I was doing a search and found this topic because I was trying to find out what others had been doing to deal with the side affects of the 3 antibiotic treatment. (I’m on azithromycen, rifabutin and ethambutol, daily). So far I’ve noticed that putting something in my belly before and after seems to be mandatory. Yogurt (greek) seems to help a lot. Also, I’m glad to see the comments regarding vitamin D. My regular physician was looking into a vitamin D shortage when this all started.

Fortunately I’ve found a real good pulmonologist here in central Florida that I have a lot of faith in and she’s taking very good care of me. At least I think she is.

Anyway, I just wanted to thank you all for sharing your experiences with this and also let you know how much I appreciate that. It also helps explain why I’ve been feeling so darned tired the last couple days.

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In the Orange City/Lake Mary area (Volusia County/Seminole County), Dr.
Karuna Ahuja.
http://www.FLHeartLung.com

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@colleenyoung

Such great news @jamesoz. Good for you! Thanks for taking the time to come back and share good news here on Connect.

I was resistant to wearing a fitness tracker, but recently I won a Basis watch. It has got me moving more and more. My sleep patterns have also improved. I no where near your fitness activity yet, so thank you for the inspiration. Exercise has always been my go to cure all. It feels good to get back to it.

PS: I should introduce myself to you and everyone I’m this thread. My name is Colleen and I’m the new Community Director for Mayo Clinic Connect. I look forward to getting to know you all.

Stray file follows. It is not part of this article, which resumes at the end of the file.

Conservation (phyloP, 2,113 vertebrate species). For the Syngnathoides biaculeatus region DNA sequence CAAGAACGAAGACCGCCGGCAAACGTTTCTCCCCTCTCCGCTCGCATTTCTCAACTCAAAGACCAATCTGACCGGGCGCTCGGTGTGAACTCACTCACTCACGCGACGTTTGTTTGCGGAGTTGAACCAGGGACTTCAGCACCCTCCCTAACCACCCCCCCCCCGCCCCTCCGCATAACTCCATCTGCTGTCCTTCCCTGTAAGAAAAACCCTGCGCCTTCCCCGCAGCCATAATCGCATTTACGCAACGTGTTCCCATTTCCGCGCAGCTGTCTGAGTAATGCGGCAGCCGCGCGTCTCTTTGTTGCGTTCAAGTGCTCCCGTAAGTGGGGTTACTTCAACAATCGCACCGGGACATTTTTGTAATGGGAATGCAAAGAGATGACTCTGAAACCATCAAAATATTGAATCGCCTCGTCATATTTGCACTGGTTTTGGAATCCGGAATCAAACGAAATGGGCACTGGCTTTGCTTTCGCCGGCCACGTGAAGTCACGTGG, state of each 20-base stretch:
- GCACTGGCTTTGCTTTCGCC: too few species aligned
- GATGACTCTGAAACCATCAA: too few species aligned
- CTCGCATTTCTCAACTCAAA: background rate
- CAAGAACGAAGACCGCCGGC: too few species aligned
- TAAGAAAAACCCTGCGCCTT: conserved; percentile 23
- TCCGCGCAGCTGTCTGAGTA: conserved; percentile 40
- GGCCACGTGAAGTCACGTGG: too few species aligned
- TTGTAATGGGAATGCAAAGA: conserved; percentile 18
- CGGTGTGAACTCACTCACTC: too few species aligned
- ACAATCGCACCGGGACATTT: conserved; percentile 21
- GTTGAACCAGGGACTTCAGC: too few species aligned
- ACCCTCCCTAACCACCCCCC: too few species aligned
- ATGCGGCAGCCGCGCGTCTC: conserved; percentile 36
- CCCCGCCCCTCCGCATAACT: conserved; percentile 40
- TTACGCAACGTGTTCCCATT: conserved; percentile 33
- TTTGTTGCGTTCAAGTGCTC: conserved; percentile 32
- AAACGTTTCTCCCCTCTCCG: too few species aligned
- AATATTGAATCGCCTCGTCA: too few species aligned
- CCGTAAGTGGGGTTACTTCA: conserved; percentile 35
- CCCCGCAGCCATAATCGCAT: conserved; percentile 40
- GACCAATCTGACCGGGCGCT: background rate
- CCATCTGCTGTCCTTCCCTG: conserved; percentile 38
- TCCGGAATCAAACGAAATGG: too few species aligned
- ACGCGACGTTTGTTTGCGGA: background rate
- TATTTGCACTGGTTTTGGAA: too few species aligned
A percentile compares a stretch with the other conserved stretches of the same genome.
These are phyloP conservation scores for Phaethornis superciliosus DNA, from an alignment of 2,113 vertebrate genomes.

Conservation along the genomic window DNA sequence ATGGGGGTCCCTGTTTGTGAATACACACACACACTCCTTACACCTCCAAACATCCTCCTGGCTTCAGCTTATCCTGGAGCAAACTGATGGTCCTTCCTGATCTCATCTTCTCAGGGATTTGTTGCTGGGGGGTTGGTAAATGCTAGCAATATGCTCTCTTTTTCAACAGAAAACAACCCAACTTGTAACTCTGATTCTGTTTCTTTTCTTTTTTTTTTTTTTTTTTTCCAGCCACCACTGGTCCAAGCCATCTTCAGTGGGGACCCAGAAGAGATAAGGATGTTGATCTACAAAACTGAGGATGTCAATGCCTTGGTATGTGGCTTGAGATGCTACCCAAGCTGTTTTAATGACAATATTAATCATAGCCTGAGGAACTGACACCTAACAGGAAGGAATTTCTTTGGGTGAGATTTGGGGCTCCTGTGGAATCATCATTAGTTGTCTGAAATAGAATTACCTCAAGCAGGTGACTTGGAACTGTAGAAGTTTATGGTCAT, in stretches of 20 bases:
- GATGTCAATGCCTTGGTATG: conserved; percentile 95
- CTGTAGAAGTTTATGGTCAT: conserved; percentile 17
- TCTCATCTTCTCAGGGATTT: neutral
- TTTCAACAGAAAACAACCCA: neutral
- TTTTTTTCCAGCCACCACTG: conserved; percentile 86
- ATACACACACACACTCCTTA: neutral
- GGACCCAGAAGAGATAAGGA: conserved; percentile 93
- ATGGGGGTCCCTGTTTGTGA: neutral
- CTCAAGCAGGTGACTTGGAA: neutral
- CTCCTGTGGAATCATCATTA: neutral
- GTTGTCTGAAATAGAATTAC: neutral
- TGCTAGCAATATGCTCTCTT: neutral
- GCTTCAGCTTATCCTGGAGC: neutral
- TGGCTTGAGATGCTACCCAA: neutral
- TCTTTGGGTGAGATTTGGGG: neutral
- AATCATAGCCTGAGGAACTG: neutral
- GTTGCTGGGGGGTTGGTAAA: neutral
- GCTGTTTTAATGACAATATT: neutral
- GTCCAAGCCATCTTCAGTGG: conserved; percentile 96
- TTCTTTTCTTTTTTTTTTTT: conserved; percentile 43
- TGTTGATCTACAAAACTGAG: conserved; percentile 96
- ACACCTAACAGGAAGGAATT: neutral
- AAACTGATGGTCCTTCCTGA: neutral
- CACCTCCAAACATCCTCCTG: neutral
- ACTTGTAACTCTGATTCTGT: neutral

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Hi Colleen. I am about to be undergo another round of sputum cultures in a ‘unorthodox military setting’ to see if I am still producing positive AFB compared to my last round of cultures which were performed in May 2015 (they were all positive). My most recent CT Scans (July 2015 without contrast) evidences ‘tree in bud opacity/branching nodular densities in the superior segment right lower lobe’ with no “new nodules” compared to the 2014 CT Scan which did NOT have tree-in-bud opacities, but did “redemonstrate biapical chronic lung changes” from 2011 CT Scan, “reticulonodular, interstitial, pleruparenchymal opacities in both lung apicies”.

I am dealing with people down here who have no clue what MAC is and are too proud to admit that they have no idea how to identify or treat it. They only treated me with two antibiotics almost five months before taking me off of them. This was all after a TB misdiagnosis following a 21mm PPD in 2011, and treatment with Isoniazid for nearly 6 months, further building the resistance of the Mycobacterium avium to the proper treatment.

I have written my Congressman, Thomas Massie in Kentucky, for a review of my condition and to “Trust but Verify” the claims and treatment (the lack thereof) by the Army MEDCOM providers. To date, I have been able to secure a second opinion with an insurance authorization to have: ONE appointment with a Pulmonary Disease doctor and ONE appointment with an Infectious Disease doctor both at UNC in Chapel Hill.

Based on your experience, is there really anything that can be accomplished in ONE appointment for a MAC infection? What do I need to ask these doctors to do that the Army medical team is not doing?

The Army has provided me with Reports but NOT imaging of my most recent CT Scans, so that I can take them to the appointments. I will also take all blood work and sputum results with me to the appointments.

Thank you for any guidance you may be able to provide.

Very respectfully,
Melissa